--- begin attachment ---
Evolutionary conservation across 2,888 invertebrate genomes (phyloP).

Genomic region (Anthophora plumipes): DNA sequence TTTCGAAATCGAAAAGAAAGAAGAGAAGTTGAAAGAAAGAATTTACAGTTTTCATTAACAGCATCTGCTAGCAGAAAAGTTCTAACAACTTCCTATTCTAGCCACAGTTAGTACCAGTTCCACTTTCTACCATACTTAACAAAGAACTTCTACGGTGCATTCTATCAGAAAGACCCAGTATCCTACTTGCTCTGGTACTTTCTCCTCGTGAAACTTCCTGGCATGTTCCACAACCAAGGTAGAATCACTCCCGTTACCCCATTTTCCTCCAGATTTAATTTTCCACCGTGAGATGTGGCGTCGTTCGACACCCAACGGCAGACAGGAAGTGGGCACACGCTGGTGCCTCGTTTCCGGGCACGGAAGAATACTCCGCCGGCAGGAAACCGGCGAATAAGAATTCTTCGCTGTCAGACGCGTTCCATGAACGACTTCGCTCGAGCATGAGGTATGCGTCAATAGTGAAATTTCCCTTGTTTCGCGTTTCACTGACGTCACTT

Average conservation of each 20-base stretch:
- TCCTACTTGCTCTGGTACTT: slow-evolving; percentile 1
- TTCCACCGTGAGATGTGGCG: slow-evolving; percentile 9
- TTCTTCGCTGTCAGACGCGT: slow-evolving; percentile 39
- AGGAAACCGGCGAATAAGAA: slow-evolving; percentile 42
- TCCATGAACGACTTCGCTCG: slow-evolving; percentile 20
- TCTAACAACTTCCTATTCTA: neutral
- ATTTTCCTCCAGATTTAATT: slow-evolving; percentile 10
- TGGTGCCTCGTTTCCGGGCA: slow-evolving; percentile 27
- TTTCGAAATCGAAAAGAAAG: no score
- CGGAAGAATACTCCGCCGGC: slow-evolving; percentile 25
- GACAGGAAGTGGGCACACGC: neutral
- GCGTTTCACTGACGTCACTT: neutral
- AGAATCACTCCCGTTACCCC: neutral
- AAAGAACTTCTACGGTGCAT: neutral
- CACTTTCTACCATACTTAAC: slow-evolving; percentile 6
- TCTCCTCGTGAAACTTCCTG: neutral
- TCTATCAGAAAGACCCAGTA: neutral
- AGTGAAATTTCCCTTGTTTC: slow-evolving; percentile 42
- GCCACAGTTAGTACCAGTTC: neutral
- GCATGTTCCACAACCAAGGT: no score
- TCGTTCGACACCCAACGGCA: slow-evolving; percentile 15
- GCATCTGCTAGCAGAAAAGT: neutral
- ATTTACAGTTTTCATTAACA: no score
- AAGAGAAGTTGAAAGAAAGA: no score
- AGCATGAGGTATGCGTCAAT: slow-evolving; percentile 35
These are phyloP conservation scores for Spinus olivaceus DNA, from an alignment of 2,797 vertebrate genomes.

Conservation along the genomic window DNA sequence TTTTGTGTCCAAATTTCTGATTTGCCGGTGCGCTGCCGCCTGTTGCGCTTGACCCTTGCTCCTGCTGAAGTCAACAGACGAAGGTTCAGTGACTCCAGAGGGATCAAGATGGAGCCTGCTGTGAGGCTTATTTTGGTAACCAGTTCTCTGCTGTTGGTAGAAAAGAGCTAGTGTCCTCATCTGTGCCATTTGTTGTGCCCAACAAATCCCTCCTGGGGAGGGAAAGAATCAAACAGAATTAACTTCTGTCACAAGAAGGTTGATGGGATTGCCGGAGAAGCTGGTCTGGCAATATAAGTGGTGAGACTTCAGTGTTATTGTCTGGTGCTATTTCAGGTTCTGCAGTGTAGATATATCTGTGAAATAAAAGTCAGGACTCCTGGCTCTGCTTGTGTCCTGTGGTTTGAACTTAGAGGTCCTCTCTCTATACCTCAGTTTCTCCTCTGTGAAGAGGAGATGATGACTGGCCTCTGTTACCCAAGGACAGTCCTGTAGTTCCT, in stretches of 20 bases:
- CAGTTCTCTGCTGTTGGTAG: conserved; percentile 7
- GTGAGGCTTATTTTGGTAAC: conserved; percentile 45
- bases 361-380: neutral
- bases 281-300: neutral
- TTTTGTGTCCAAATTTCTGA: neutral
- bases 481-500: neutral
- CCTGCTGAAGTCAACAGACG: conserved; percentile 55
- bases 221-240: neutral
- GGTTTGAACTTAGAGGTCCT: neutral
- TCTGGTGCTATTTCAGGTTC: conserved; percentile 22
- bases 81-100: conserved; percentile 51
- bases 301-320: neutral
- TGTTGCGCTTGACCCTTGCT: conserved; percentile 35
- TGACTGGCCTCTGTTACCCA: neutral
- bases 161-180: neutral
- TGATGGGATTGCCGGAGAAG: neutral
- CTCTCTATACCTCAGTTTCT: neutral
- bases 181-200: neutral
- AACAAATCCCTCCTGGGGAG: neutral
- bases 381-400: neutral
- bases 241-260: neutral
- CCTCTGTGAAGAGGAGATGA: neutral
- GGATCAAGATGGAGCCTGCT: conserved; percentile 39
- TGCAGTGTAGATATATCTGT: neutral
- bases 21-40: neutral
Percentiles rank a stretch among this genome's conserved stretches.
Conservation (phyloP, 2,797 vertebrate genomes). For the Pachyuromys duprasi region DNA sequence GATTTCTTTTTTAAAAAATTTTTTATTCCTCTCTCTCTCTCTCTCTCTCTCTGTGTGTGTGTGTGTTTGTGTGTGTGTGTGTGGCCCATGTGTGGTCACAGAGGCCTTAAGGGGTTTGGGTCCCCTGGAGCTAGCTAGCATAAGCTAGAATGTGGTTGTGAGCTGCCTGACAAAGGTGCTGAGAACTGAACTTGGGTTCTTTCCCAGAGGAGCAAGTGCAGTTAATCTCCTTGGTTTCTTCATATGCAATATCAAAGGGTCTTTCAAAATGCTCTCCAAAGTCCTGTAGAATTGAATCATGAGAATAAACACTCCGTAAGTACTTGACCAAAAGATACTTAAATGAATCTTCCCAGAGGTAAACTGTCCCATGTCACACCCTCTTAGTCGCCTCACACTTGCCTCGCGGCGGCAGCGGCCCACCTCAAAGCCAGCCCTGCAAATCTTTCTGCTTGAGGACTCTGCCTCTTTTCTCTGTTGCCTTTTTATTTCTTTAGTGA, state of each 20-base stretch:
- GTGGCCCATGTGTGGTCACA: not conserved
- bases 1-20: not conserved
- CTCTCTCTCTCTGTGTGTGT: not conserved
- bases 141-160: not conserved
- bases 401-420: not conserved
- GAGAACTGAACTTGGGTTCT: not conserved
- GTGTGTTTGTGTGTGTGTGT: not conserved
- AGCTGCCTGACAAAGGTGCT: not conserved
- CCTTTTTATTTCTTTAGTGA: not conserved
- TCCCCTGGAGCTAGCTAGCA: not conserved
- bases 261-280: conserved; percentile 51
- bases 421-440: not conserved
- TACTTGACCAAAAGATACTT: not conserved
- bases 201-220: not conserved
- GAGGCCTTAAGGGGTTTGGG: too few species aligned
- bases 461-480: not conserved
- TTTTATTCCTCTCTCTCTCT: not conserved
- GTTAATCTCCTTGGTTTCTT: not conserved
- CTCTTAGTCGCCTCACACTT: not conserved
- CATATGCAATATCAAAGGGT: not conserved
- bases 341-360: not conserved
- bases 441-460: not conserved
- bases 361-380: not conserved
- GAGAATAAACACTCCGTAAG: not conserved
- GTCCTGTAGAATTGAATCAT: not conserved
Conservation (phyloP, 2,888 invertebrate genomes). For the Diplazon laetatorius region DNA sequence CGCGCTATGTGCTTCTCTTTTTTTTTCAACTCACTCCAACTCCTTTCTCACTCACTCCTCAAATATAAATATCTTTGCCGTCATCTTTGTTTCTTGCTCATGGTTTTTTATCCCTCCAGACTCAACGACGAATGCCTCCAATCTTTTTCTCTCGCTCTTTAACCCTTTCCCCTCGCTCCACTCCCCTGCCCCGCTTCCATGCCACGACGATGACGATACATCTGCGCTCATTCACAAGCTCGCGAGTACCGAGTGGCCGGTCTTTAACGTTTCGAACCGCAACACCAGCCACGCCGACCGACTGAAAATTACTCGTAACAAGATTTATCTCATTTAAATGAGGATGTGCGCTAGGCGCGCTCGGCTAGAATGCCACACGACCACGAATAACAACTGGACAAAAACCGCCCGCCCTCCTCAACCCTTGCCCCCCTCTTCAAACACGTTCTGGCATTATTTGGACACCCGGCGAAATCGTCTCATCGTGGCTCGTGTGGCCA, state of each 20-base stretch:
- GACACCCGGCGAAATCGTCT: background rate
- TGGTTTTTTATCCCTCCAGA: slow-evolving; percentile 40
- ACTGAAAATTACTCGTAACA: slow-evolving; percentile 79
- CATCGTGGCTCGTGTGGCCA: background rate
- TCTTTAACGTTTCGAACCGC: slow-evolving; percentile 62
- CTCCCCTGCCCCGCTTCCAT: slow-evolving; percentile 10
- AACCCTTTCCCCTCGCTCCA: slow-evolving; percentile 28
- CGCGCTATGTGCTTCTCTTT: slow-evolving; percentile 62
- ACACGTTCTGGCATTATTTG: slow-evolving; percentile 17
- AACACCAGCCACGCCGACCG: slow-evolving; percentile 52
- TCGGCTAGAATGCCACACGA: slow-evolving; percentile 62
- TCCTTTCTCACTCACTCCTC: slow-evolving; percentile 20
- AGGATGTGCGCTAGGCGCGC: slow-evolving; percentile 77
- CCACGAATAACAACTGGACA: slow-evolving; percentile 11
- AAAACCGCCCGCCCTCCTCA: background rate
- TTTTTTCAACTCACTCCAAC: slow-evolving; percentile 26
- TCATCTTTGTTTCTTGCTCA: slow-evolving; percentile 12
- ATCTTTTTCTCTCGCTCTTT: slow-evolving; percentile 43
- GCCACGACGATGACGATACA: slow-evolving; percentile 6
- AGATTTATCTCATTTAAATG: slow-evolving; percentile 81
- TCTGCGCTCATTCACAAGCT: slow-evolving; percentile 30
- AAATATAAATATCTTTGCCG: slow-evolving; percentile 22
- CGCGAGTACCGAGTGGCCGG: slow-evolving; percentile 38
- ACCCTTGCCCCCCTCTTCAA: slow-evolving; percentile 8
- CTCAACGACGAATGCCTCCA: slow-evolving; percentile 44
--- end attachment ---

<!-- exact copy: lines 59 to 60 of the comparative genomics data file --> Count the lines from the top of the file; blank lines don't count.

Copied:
- bases 1-20: not conserved
- CTCTCTCTCTCTGTGTGTGT: not conserved